Merger of Web and Peer Technologies Will Turn Desktop Files Into a Corporate Resource, Says Analyst

Saturday Feb 16th 2002 by SmallBusinessComputing Staff
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With developments in Web services and peer-to-peer technologies, enterprises may have an opportunity to combine these technologies to increase efficiencies, according to Gartner, a research and advisory firm.

Wayne N. Kawamoto
Managing Editor, www.smallbusinesscomputing.com

Experts at Gartner, Inc. (NYSE: IT and ITB) have developed a model called the "service station," which combines the best features of the new technologies. The service station establishes a model that may let businesses access data through Web services and Peer-to-peer (P2P) computing.

"A critical factor is that an organization's documents usually exist throughout the organization rather than on centralized servers," said Daryl Plummer, group vice president and research group director for Gartner. "The advantage of the service station concept is that it allows data captured in files on desktop PCs to be available throughout an enterprise or to anyone who subscribes as a user to the files, making individual files a corporate resource."

Service station is defined as a PC or network appliance that is used to publish individual files and data as Web services in a P2P architecture. Although the service station is derived from concepts that have been available for years, the advent of Web services and the interest in P2P models have made the service station a timely concept for both strategic and opportunistic applications, according to Gartner.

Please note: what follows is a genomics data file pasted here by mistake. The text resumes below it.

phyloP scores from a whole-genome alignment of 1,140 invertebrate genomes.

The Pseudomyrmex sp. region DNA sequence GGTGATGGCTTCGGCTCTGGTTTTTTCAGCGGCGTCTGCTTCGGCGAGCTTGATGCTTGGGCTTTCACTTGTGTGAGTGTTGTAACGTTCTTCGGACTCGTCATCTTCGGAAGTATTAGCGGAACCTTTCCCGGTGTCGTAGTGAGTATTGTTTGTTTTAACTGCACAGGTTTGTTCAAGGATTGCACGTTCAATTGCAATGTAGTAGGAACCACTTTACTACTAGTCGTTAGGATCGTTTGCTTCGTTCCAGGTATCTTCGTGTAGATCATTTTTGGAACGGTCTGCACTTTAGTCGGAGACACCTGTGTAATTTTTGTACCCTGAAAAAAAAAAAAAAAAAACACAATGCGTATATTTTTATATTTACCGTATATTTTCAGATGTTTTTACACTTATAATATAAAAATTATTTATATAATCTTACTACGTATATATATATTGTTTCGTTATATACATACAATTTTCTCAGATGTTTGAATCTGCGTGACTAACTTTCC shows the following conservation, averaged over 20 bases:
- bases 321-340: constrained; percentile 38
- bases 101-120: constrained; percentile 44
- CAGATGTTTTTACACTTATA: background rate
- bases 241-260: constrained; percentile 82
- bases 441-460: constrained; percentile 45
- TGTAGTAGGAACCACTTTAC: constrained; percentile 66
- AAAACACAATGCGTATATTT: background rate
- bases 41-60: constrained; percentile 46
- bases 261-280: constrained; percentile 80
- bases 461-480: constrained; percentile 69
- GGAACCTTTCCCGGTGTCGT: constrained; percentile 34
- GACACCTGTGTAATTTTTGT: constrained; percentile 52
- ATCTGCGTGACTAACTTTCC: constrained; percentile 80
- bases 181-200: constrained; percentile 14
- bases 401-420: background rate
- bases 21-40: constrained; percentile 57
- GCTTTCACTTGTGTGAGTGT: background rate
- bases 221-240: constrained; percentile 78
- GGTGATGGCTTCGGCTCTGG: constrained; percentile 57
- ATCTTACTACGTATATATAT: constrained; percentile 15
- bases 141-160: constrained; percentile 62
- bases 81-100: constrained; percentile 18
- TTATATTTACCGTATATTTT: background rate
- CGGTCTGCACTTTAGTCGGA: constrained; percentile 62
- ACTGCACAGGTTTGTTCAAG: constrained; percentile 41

"The service station will do for corporate file sharing what Napster did for music. It will make it easy to get what you want when you want it," said Plummer.

A company would apply a service station for projects in which many people contribute to the final output, such as reporting companywide budget spending or combining slides for a presentation. With each project, individual documents would need to be created, updated and maintained to produce the final document. A service station would provide the means to do that by subscribing to each of the individual documents to produce the finished product, complete with all changes and updates made to the individual files throughout the process. Another advantage of the service station concept would be to use it across company boundaries. However, since files are made accessible as a service, there is always an available connection to access the data, thus opening the door to spoofing, unauthorized access and possible denial of service attacks.

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